Here are five actionable tips to start your child’s financial education early and strong:
1. Open a Bank Account
Helping your child open their first bank account is an exciting event for a child. It affords you as the parent an opportunity to initiate money conversations, help them learn how the banking system works and perhaps more importantly—the power of saving.
As an example, my local credit union does a great job with the super savers program. Kids get stamps each time they make a deposit and after collecting five stamps they earn a prize. This simple exercise encourages them to save while also teaching them about delaying gratification (not every visit ends in a prize).
2. Give Them the Opportunity to Earn Money
Show your child the value of hard work and a dollar by rewarding them with an allowance when they complete the tasks you assign to them. Your kid’s financial education is certain to become much more personal once they earn their own money. Like with most good habits, you need to start somewhere, even if it’s just a dollar a week.
3. Hold Them Accountable
Hold your young child accountable for good money habits. You can do this by showing them how their behaviors impact their ability to earn and save money. For instance, if they do not complete their chores that earn them an allowance, then they do not receive their allowance. This teaches them that follow-through and work earns money. Another way you can hold them accountable is by helping them set money goals like saving so many dollars for that toy they really want. If they don’t save the money, they don’t get the toy.
4. Make Them Prioritize Their Money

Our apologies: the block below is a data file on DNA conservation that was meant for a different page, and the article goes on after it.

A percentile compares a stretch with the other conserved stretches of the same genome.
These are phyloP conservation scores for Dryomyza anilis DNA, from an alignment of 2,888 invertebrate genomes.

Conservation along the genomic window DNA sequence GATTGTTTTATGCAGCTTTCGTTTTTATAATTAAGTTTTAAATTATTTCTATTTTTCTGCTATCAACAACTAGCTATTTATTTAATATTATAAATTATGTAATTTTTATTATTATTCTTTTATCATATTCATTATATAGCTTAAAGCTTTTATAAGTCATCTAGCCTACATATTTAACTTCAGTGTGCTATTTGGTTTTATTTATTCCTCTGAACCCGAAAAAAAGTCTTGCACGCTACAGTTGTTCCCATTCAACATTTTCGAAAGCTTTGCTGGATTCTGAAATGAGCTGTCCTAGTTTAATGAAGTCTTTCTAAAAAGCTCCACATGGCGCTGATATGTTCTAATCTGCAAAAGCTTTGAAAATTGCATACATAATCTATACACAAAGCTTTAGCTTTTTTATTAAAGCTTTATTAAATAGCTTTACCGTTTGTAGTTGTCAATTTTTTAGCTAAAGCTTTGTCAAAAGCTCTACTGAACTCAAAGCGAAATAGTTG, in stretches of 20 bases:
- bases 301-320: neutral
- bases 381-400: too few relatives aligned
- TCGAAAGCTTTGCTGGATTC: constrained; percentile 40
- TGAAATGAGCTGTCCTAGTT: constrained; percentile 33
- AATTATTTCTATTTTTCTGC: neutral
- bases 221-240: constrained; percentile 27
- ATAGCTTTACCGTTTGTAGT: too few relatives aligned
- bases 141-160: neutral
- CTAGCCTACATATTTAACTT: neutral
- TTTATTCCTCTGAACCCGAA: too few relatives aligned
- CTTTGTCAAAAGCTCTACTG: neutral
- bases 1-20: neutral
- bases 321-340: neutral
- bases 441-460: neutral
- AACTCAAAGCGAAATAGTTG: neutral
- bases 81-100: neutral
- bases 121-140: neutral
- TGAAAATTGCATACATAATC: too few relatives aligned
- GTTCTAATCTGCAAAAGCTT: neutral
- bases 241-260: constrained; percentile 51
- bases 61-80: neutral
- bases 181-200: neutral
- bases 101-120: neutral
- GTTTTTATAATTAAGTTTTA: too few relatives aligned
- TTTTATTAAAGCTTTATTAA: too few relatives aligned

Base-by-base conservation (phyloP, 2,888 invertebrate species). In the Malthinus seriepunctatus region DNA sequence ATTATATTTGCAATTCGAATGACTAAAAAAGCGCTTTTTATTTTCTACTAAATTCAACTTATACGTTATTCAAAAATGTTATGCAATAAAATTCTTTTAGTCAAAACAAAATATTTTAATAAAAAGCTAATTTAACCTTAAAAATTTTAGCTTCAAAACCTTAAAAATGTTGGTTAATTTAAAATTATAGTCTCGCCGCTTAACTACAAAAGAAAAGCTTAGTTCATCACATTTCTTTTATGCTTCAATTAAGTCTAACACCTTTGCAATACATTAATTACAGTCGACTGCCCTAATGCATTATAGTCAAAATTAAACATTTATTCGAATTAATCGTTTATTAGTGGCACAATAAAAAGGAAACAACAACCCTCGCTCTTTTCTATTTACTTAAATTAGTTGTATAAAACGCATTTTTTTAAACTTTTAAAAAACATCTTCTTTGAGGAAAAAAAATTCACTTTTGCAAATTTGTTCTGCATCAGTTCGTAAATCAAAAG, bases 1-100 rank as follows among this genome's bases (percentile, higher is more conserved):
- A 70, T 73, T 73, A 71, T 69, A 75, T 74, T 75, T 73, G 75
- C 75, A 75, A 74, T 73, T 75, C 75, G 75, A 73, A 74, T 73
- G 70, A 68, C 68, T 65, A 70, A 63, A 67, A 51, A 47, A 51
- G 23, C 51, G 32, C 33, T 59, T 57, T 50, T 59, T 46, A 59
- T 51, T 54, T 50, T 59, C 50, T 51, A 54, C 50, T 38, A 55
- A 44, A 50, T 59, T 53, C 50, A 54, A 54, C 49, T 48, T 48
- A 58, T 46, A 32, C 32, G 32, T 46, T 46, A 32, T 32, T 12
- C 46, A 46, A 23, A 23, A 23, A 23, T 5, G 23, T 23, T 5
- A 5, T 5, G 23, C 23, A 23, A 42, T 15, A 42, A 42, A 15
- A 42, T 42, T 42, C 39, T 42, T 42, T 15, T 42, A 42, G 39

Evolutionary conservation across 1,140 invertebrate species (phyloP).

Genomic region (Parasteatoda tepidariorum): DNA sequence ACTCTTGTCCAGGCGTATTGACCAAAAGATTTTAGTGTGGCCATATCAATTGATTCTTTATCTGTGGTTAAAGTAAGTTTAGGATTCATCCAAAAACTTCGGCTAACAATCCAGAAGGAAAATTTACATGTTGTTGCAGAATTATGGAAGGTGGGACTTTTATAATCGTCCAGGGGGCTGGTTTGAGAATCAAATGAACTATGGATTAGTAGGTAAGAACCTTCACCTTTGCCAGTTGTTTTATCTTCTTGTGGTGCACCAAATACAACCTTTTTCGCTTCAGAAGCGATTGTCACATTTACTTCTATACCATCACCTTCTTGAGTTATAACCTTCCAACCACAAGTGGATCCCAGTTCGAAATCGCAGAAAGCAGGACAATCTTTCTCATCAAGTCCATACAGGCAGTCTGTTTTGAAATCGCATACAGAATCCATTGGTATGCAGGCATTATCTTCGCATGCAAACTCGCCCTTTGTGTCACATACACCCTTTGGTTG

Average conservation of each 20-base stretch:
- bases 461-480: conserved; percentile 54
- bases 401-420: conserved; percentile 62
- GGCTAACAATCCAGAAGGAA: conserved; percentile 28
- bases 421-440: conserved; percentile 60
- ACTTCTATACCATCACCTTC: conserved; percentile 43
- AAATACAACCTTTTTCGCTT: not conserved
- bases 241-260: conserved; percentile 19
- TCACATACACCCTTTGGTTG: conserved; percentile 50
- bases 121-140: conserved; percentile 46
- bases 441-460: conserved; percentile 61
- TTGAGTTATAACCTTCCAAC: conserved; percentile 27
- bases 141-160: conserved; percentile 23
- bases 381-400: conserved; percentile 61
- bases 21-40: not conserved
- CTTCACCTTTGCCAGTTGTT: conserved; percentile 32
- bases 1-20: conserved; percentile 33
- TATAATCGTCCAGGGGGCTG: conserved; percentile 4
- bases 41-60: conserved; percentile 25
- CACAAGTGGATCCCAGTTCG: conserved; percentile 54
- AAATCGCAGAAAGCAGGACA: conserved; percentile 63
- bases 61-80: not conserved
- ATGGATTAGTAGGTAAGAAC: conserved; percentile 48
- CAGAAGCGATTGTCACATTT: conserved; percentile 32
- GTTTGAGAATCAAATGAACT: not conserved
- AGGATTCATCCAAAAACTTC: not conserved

After your child earns his or her own money, it’s critical that you step in and show them how to make smart money decisions. You can create envelopes or folders labeled, “Tithe/Giving,” “Savings” and “Spending.” Your money categories can be whatever you want them to be, but the point is to get your kids to establish smart money habits as early as possible. These are the types of habits that will benefit them their entire life.
As an example, I personally make my children put half of any birthday or holiday money into their savings account and allow them to spend the other half. A friend I know has his children save one-third, donate one-third, and spend one-third. It is completely up to you how you want to teach them to prioritize.
5. Let Them Make Purchasing Decisions
Once they have put money towards the categories you determine to help them prioritize their cash, let them spend the rest as they want with some gentle guidance. As they spend their money, help them understand their purchasing power, but don’t tell them what they can and can’t do with it (this has personally been difficult as my kids continue to pour money into buying Shopkins). Ultimately, they need to make a few mistakes so they can learn the valuable lesson that if they waited a few more weeks they could have afforded to buy what they really wanted.
Continue talking to your children about money and they will slowly but surely obtain a much better grasp on how much things cost and how they want to spend their money.